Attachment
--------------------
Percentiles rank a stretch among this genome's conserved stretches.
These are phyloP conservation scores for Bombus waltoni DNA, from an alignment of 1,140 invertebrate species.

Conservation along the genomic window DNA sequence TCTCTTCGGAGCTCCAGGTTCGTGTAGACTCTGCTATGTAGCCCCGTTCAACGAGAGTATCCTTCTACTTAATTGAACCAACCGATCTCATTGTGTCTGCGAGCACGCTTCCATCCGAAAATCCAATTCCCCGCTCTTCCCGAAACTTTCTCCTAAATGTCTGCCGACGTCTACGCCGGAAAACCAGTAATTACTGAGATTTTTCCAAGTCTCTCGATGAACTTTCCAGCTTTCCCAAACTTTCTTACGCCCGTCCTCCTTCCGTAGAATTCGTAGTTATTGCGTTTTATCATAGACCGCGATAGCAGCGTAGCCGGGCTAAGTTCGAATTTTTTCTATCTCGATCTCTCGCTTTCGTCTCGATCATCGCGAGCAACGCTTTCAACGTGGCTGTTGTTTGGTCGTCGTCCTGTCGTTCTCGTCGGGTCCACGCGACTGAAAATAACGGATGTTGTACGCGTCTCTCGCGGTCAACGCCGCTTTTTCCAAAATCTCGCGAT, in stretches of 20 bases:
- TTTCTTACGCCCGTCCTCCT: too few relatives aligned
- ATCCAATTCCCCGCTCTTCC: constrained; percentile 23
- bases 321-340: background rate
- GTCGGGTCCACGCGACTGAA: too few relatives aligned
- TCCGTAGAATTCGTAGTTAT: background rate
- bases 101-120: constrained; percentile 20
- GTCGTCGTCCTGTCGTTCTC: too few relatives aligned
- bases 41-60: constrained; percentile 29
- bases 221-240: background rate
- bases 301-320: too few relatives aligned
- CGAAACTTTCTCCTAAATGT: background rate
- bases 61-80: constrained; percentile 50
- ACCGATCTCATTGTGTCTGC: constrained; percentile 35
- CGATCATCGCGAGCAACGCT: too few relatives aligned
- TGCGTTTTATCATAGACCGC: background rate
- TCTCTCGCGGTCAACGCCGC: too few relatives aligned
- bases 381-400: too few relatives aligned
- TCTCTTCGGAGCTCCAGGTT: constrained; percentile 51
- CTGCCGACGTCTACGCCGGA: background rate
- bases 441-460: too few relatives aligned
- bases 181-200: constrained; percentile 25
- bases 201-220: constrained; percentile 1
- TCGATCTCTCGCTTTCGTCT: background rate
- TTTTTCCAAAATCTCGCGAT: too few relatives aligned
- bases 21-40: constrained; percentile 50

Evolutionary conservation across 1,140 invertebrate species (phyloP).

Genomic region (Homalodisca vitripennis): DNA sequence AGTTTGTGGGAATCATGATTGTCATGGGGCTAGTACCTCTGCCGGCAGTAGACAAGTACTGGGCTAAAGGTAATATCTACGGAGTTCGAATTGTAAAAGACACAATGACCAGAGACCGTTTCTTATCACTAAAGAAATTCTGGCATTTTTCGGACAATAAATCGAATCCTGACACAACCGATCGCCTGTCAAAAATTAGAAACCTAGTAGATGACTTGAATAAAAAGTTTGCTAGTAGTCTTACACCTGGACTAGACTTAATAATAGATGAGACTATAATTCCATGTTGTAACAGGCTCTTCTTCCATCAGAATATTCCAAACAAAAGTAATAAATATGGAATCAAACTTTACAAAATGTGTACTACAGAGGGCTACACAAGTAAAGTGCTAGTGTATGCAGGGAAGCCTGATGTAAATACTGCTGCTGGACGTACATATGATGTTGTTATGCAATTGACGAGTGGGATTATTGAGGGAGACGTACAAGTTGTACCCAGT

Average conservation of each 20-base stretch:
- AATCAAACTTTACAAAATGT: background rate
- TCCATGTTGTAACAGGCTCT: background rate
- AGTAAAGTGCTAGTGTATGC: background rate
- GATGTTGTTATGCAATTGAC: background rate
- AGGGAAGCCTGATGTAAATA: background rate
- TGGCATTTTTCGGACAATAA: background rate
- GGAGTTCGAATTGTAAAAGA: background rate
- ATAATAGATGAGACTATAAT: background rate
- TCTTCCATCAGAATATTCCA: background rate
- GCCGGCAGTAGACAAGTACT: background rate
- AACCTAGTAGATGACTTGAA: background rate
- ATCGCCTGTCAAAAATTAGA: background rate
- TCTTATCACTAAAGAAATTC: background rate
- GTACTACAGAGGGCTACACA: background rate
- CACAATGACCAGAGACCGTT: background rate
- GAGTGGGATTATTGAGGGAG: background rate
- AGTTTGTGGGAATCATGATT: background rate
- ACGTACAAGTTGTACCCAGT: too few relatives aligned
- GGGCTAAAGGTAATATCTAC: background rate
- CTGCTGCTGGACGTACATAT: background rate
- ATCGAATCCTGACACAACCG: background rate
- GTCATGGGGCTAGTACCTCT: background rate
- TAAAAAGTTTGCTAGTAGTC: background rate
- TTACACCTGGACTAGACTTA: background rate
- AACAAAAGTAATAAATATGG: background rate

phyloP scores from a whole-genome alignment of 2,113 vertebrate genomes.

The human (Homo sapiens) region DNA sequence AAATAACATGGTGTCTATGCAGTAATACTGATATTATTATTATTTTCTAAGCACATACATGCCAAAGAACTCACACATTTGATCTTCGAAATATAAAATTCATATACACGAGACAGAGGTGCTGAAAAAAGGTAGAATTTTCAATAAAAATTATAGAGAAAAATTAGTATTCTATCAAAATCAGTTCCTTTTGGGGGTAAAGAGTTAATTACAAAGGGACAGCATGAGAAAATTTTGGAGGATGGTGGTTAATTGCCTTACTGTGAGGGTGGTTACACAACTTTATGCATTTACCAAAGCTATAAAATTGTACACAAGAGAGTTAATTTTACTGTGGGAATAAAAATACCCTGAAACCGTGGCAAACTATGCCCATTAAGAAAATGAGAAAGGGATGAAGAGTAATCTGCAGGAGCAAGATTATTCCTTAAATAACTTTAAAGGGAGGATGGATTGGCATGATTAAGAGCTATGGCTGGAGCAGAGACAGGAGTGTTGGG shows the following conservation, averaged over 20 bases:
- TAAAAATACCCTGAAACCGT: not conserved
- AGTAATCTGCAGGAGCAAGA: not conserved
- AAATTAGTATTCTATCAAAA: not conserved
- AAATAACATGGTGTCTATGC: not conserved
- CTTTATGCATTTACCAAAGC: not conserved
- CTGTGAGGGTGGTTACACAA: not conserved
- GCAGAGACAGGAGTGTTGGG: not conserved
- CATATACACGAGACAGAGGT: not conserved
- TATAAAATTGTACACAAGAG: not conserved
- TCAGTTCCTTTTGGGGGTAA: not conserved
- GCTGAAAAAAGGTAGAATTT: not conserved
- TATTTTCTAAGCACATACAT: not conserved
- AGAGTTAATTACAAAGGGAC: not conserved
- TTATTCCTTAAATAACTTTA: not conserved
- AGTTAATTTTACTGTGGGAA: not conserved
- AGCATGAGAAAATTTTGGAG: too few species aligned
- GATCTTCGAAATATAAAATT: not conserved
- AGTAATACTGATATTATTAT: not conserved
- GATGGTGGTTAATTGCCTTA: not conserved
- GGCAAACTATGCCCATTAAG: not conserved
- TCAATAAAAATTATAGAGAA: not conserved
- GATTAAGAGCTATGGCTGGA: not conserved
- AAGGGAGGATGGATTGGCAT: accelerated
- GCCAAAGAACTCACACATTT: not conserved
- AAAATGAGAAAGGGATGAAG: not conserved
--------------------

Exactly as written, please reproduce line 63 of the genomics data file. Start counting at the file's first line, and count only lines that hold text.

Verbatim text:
- CTTTATGCATTTACCAAAGC: not conserved